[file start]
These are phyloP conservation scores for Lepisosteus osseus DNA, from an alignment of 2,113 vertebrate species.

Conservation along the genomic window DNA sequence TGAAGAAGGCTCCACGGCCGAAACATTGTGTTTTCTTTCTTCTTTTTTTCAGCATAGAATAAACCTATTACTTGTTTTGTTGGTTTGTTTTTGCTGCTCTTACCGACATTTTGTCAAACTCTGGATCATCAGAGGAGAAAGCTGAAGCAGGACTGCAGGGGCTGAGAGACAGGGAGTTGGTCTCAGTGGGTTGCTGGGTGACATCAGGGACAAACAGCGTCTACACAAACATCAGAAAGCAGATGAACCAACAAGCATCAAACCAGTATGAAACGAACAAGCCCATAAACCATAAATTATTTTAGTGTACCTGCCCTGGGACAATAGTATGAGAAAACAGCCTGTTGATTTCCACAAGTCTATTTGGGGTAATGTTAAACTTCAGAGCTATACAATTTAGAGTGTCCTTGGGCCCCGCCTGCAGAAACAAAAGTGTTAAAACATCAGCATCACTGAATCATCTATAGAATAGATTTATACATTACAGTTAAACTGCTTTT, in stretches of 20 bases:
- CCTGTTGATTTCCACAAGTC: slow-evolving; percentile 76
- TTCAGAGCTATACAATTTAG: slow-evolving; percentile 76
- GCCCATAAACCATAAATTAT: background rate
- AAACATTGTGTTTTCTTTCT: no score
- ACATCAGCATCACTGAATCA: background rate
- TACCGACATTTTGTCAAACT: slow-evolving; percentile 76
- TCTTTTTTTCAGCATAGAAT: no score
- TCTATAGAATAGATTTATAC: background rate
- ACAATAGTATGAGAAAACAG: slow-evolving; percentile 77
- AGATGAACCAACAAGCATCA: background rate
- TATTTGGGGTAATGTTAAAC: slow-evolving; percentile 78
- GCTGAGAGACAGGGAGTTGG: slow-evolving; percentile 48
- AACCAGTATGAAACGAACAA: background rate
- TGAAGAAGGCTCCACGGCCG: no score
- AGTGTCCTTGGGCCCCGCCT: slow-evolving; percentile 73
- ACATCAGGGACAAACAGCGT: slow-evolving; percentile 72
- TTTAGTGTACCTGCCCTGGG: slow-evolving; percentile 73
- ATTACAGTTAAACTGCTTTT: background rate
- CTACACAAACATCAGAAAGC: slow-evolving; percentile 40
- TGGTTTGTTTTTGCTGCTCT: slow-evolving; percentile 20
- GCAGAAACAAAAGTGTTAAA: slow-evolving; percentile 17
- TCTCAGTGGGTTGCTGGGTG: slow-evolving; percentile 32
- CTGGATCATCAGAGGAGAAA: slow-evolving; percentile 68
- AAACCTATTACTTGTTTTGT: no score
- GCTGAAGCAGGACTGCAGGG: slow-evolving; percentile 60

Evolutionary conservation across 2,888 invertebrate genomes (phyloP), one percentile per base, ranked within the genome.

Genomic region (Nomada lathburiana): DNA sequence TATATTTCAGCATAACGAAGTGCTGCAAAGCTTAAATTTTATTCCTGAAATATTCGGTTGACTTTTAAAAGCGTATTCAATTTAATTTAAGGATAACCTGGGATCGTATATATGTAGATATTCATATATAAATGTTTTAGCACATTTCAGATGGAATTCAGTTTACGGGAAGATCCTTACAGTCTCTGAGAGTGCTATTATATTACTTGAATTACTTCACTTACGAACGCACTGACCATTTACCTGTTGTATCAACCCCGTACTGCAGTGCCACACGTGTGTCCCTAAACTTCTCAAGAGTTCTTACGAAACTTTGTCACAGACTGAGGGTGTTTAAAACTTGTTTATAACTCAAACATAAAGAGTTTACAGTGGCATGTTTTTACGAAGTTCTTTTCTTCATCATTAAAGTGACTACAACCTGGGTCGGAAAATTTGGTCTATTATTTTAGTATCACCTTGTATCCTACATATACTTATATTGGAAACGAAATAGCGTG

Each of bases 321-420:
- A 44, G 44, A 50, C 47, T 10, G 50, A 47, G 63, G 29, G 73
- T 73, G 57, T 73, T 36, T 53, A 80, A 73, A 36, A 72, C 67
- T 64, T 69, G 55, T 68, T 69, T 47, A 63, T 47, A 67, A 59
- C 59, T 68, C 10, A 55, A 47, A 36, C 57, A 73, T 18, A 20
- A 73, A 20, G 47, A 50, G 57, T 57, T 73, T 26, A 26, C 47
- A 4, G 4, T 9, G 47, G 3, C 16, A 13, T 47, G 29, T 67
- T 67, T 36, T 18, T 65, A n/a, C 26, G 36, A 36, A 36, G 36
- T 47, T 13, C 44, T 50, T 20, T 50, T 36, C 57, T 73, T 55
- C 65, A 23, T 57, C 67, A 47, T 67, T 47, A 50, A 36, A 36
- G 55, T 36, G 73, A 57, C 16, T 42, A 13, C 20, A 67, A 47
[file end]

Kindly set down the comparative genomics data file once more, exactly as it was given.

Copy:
These are phyloP conservation scores for Lepisosteus osseus DNA, from an alignment of 2,113 vertebrate species.

Conservation along the genomic window DNA sequence TGAAGAAGGCTCCACGGCCGAAACATTGTGTTTTCTTTCTTCTTTTTTTCAGCATAGAATAAACCTATTACTTGTTTTGTTGGTTTGTTTTTGCTGCTCTTACCGACATTTTGTCAAACTCTGGATCATCAGAGGAGAAAGCTGAAGCAGGACTGCAGGGGCTGAGAGACAGGGAGTTGGTCTCAGTGGGTTGCTGGGTGACATCAGGGACAAACAGCGTCTACACAAACATCAGAAAGCAGATGAACCAACAAGCATCAAACCAGTATGAAACGAACAAGCCCATAAACCATAAATTATTTTAGTGTACCTGCCCTGGGACAATAGTATGAGAAAACAGCCTGTTGATTTCCACAAGTCTATTTGGGGTAATGTTAAACTTCAGAGCTATACAATTTAGAGTGTCCTTGGGCCCCGCCTGCAGAAACAAAAGTGTTAAAACATCAGCATCACTGAATCATCTATAGAATAGATTTATACATTACAGTTAAACTGCTTTT, in stretches of 20 bases:
- CCTGTTGATTTCCACAAGTC: slow-evolving; percentile 76
- TTCAGAGCTATACAATTTAG: slow-evolving; percentile 76
- GCCCATAAACCATAAATTAT: background rate
- AAACATTGTGTTTTCTTTCT: no score
- ACATCAGCATCACTGAATCA: background rate
- TACCGACATTTTGTCAAACT: slow-evolving; percentile 76
- TCTTTTTTTCAGCATAGAAT: no score
- TCTATAGAATAGATTTATAC: background rate
- ACAATAGTATGAGAAAACAG: slow-evolving; percentile 77
- AGATGAACCAACAAGCATCA: background rate
- TATTTGGGGTAATGTTAAAC: slow-evolving; percentile 78
- GCTGAGAGACAGGGAGTTGG: slow-evolving; percentile 48
- AACCAGTATGAAACGAACAA: background rate
- TGAAGAAGGCTCCACGGCCG: no score
- AGTGTCCTTGGGCCCCGCCT: slow-evolving; percentile 73
- ACATCAGGGACAAACAGCGT: slow-evolving; percentile 72
- TTTAGTGTACCTGCCCTGGG: slow-evolving; percentile 73
- ATTACAGTTAAACTGCTTTT: background rate
- CTACACAAACATCAGAAAGC: slow-evolving; percentile 40
- TGGTTTGTTTTTGCTGCTCT: slow-evolving; percentile 20
- GCAGAAACAAAAGTGTTAAA: slow-evolving; percentile 17
- TCTCAGTGGGTTGCTGGGTG: slow-evolving; percentile 32
- CTGGATCATCAGAGGAGAAA: slow-evolving; percentile 68
- AAACCTATTACTTGTTTTGT: no score
- GCTGAAGCAGGACTGCAGGG: slow-evolving; percentile 60

Evolutionary conservation across 2,888 invertebrate genomes (phyloP), one percentile per base, ranked within the genome.

Genomic region (Nomada lathburiana): DNA sequence TATATTTCAGCATAACGAAGTGCTGCAAAGCTTAAATTTTATTCCTGAAATATTCGGTTGACTTTTAAAAGCGTATTCAATTTAATTTAAGGATAACCTGGGATCGTATATATGTAGATATTCATATATAAATGTTTTAGCACATTTCAGATGGAATTCAGTTTACGGGAAGATCCTTACAGTCTCTGAGAGTGCTATTATATTACTTGAATTACTTCACTTACGAACGCACTGACCATTTACCTGTTGTATCAACCCCGTACTGCAGTGCCACACGTGTGTCCCTAAACTTCTCAAGAGTTCTTACGAAACTTTGTCACAGACTGAGGGTGTTTAAAACTTGTTTATAACTCAAACATAAAGAGTTTACAGTGGCATGTTTTTACGAAGTTCTTTTCTTCATCATTAAAGTGACTACAACCTGGGTCGGAAAATTTGGTCTATTATTTTAGTATCACCTTGTATCCTACATATACTTATATTGGAAACGAAATAGCGTG

Each of bases 321-420:
- A 44, G 44, A 50, C 47, T 10, G 50, A 47, G 63, G 29, G 73
- T 73, G 57, T 73, T 36, T 53, A 80, A 73, A 36, A 72, C 67
- T 64, T 69, G 55, T 68, T 69, T 47, A 63, T 47, A 67, A 59
- C 59, T 68, C 10, A 55, A 47, A 36, C 57, A 73, T 18, A 20
- A 73, A 20, G 47, A 50, G 57, T 57, T 73, T 26, A 26, C 47
- A 4, G 4, T 9, G 47, G 3, C 16, A 13, T 47, G 29, T 67
- T 67, T 36, T 18, T 65, A n/a, C 26, G 36, A 36, A 36, G 36
- T 47, T 13, C 44, T 50, T 20, T 50, T 36, C 57, T 73, T 55
- C 65, A 23, T 57, C 67, A 47, T 67, T 47, A 50, A 36, A 36
- G 55, T 36, G 73, A 57, C 16, T 42, A 13, C 20, A 67, A 47